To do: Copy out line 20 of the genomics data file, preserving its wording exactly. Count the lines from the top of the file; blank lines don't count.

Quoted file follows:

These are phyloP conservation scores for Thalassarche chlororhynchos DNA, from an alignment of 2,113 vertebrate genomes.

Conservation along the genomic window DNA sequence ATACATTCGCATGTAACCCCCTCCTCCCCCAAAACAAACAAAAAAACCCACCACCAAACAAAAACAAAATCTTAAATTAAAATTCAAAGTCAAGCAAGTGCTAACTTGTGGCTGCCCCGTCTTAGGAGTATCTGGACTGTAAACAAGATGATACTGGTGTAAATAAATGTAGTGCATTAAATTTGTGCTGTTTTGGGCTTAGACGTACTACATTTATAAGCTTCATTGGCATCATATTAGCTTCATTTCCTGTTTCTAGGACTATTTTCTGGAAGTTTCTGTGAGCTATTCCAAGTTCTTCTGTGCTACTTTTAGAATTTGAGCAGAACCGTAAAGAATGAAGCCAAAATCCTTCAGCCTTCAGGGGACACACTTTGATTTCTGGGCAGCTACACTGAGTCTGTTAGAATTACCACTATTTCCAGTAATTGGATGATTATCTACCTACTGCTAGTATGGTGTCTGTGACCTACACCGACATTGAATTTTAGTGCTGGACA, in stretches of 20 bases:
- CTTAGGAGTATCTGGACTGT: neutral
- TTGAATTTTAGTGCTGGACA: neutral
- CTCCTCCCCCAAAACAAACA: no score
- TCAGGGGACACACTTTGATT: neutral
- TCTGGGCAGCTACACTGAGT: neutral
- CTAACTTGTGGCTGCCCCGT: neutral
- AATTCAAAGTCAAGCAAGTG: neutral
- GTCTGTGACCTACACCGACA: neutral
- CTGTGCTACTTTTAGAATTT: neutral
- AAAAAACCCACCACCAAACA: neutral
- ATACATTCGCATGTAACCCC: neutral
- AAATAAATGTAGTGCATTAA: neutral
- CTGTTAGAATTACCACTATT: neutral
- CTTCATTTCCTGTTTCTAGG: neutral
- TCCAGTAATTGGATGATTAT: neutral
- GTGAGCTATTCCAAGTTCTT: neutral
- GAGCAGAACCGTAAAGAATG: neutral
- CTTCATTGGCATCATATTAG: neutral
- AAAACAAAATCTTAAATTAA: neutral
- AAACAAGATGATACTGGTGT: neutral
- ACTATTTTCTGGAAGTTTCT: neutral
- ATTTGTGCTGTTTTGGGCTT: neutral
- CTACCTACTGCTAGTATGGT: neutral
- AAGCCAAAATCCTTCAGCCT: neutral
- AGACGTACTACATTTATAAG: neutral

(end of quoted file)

- CTTCATTGGCATCATATTAG: neutral